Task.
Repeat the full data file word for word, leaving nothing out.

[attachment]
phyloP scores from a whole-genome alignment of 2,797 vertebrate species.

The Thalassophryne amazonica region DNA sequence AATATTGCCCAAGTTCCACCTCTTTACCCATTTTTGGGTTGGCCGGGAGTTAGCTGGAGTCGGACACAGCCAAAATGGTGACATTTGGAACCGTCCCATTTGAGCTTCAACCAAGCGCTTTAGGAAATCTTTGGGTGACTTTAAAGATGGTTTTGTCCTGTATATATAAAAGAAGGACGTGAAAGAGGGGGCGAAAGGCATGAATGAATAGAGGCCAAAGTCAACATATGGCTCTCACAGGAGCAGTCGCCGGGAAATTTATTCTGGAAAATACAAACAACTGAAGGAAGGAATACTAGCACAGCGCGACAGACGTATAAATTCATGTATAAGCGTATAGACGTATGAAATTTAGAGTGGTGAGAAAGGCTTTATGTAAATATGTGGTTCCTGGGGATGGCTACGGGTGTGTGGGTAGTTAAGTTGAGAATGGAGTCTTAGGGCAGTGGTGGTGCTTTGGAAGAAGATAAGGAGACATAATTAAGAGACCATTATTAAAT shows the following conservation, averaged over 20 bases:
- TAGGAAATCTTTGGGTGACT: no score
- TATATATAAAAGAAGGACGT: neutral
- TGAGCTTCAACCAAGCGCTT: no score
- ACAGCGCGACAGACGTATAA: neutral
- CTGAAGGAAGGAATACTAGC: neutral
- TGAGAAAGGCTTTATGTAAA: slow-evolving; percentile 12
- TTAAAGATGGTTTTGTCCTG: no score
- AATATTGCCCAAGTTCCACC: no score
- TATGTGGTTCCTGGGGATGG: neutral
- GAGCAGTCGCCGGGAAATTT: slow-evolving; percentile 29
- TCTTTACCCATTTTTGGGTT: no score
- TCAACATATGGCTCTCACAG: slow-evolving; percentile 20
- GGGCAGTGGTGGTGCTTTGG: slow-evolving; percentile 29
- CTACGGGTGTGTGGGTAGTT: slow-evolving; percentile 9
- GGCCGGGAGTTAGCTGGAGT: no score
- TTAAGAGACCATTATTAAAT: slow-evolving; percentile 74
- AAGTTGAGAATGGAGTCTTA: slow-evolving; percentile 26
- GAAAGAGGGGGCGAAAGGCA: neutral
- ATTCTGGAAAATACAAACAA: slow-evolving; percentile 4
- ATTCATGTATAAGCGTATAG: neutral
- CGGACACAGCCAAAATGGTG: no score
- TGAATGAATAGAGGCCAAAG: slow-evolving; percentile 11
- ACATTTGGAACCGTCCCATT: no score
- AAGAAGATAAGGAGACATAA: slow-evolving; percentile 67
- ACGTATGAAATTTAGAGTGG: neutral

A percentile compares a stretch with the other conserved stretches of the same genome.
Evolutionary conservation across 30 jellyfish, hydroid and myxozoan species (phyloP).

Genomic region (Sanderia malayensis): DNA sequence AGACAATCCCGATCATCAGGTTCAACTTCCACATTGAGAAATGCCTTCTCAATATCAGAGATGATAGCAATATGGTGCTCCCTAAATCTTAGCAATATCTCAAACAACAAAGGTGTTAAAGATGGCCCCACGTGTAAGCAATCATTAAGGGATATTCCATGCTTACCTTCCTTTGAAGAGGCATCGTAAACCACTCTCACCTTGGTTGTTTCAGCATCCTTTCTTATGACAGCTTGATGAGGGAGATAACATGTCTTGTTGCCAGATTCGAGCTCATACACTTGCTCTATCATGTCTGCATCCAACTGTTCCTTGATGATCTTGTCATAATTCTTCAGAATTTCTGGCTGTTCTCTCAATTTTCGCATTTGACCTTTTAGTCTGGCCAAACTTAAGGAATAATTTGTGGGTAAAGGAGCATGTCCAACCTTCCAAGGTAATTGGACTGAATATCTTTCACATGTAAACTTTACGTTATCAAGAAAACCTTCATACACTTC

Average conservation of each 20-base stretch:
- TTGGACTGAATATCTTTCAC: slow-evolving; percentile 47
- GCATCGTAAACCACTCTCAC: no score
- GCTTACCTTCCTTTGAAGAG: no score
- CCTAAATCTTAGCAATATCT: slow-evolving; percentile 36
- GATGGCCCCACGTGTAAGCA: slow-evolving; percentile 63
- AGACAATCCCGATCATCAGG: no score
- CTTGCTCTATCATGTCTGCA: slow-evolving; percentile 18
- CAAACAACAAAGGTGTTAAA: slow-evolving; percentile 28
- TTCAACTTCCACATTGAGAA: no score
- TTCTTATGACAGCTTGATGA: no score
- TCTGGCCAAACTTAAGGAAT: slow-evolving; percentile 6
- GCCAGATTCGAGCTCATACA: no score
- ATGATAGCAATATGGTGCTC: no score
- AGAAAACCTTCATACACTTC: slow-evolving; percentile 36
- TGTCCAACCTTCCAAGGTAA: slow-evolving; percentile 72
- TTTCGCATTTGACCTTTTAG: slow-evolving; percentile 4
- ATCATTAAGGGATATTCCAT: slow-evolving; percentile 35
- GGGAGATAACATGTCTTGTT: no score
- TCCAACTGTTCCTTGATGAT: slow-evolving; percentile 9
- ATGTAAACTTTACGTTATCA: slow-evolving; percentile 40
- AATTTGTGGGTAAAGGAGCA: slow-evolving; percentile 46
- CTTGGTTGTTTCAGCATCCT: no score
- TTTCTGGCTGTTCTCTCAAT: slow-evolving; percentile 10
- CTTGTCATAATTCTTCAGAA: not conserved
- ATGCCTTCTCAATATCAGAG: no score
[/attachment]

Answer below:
phyloP scores from a whole-genome alignment of 2,797 vertebrate species.

The Thalassophryne amazonica region DNA sequence AATATTGCCCAAGTTCCACCTCTTTACCCATTTTTGGGTTGGCCGGGAGTTAGCTGGAGTCGGACACAGCCAAAATGGTGACATTTGGAACCGTCCCATTTGAGCTTCAACCAAGCGCTTTAGGAAATCTTTGGGTGACTTTAAAGATGGTTTTGTCCTGTATATATAAAAGAAGGACGTGAAAGAGGGGGCGAAAGGCATGAATGAATAGAGGCCAAAGTCAACATATGGCTCTCACAGGAGCAGTCGCCGGGAAATTTATTCTGGAAAATACAAACAACTGAAGGAAGGAATACTAGCACAGCGCGACAGACGTATAAATTCATGTATAAGCGTATAGACGTATGAAATTTAGAGTGGTGAGAAAGGCTTTATGTAAATATGTGGTTCCTGGGGATGGCTACGGGTGTGTGGGTAGTTAAGTTGAGAATGGAGTCTTAGGGCAGTGGTGGTGCTTTGGAAGAAGATAAGGAGACATAATTAAGAGACCATTATTAAAT shows the following conservation, averaged over 20 bases:
- TAGGAAATCTTTGGGTGACT: no score
- TATATATAAAAGAAGGACGT: neutral
- TGAGCTTCAACCAAGCGCTT: no score
- ACAGCGCGACAGACGTATAA: neutral
- CTGAAGGAAGGAATACTAGC: neutral
- TGAGAAAGGCTTTATGTAAA: slow-evolving; percentile 12
- TTAAAGATGGTTTTGTCCTG: no score
- AATATTGCCCAAGTTCCACC: no score
- TATGTGGTTCCTGGGGATGG: neutral
- GAGCAGTCGCCGGGAAATTT: slow-evolving; percentile 29
- TCTTTACCCATTTTTGGGTT: no score
- TCAACATATGGCTCTCACAG: slow-evolving; percentile 20
- GGGCAGTGGTGGTGCTTTGG: slow-evolving; percentile 29
- CTACGGGTGTGTGGGTAGTT: slow-evolving; percentile 9
- GGCCGGGAGTTAGCTGGAGT: no score
- TTAAGAGACCATTATTAAAT: slow-evolving; percentile 74
- AAGTTGAGAATGGAGTCTTA: slow-evolving; percentile 26
- GAAAGAGGGGGCGAAAGGCA: neutral
- ATTCTGGAAAATACAAACAA: slow-evolving; percentile 4
- ATTCATGTATAAGCGTATAG: neutral
- CGGACACAGCCAAAATGGTG: no score
- TGAATGAATAGAGGCCAAAG: slow-evolving; percentile 11
- ACATTTGGAACCGTCCCATT: no score
- AAGAAGATAAGGAGACATAA: slow-evolving; percentile 67
- ACGTATGAAATTTAGAGTGG: neutral

A percentile compares a stretch with the other conserved stretches of the same genome.
Evolutionary conservation across 30 jellyfish, hydroid and myxozoan species (phyloP).

Genomic region (Sanderia malayensis): DNA sequence AGACAATCCCGATCATCAGGTTCAACTTCCACATTGAGAAATGCCTTCTCAATATCAGAGATGATAGCAATATGGTGCTCCCTAAATCTTAGCAATATCTCAAACAACAAAGGTGTTAAAGATGGCCCCACGTGTAAGCAATCATTAAGGGATATTCCATGCTTACCTTCCTTTGAAGAGGCATCGTAAACCACTCTCACCTTGGTTGTTTCAGCATCCTTTCTTATGACAGCTTGATGAGGGAGATAACATGTCTTGTTGCCAGATTCGAGCTCATACACTTGCTCTATCATGTCTGCATCCAACTGTTCCTTGATGATCTTGTCATAATTCTTCAGAATTTCTGGCTGTTCTCTCAATTTTCGCATTTGACCTTTTAGTCTGGCCAAACTTAAGGAATAATTTGTGGGTAAAGGAGCATGTCCAACCTTCCAAGGTAATTGGACTGAATATCTTTCACATGTAAACTTTACGTTATCAAGAAAACCTTCATACACTTC

Average conservation of each 20-base stretch:
- TTGGACTGAATATCTTTCAC: slow-evolving; percentile 47
- GCATCGTAAACCACTCTCAC: no score
- GCTTACCTTCCTTTGAAGAG: no score
- CCTAAATCTTAGCAATATCT: slow-evolving; percentile 36
- GATGGCCCCACGTGTAAGCA: slow-evolving; percentile 63
- AGACAATCCCGATCATCAGG: no score
- CTTGCTCTATCATGTCTGCA: slow-evolving; percentile 18
- CAAACAACAAAGGTGTTAAA: slow-evolving; percentile 28
- TTCAACTTCCACATTGAGAA: no score
- TTCTTATGACAGCTTGATGA: no score
- TCTGGCCAAACTTAAGGAAT: slow-evolving; percentile 6
- GCCAGATTCGAGCTCATACA: no score
- ATGATAGCAATATGGTGCTC: no score
- AGAAAACCTTCATACACTTC: slow-evolving; percentile 36
- TGTCCAACCTTCCAAGGTAA: slow-evolving; percentile 72
- TTTCGCATTTGACCTTTTAG: slow-evolving; percentile 4
- ATCATTAAGGGATATTCCAT: slow-evolving; percentile 35
- GGGAGATAACATGTCTTGTT: no score
- TCCAACTGTTCCTTGATGAT: slow-evolving; percentile 9
- ATGTAAACTTTACGTTATCA: slow-evolving; percentile 40
- AATTTGTGGGTAAAGGAGCA: slow-evolving; percentile 46
- CTTGGTTGTTTCAGCATCCT: no score
- TTTCTGGCTGTTCTCTCAAT: slow-evolving; percentile 10
- CTTGTCATAATTCTTCAGAA: not conserved
- ATGCCTTCTCAATATCAGAG: no score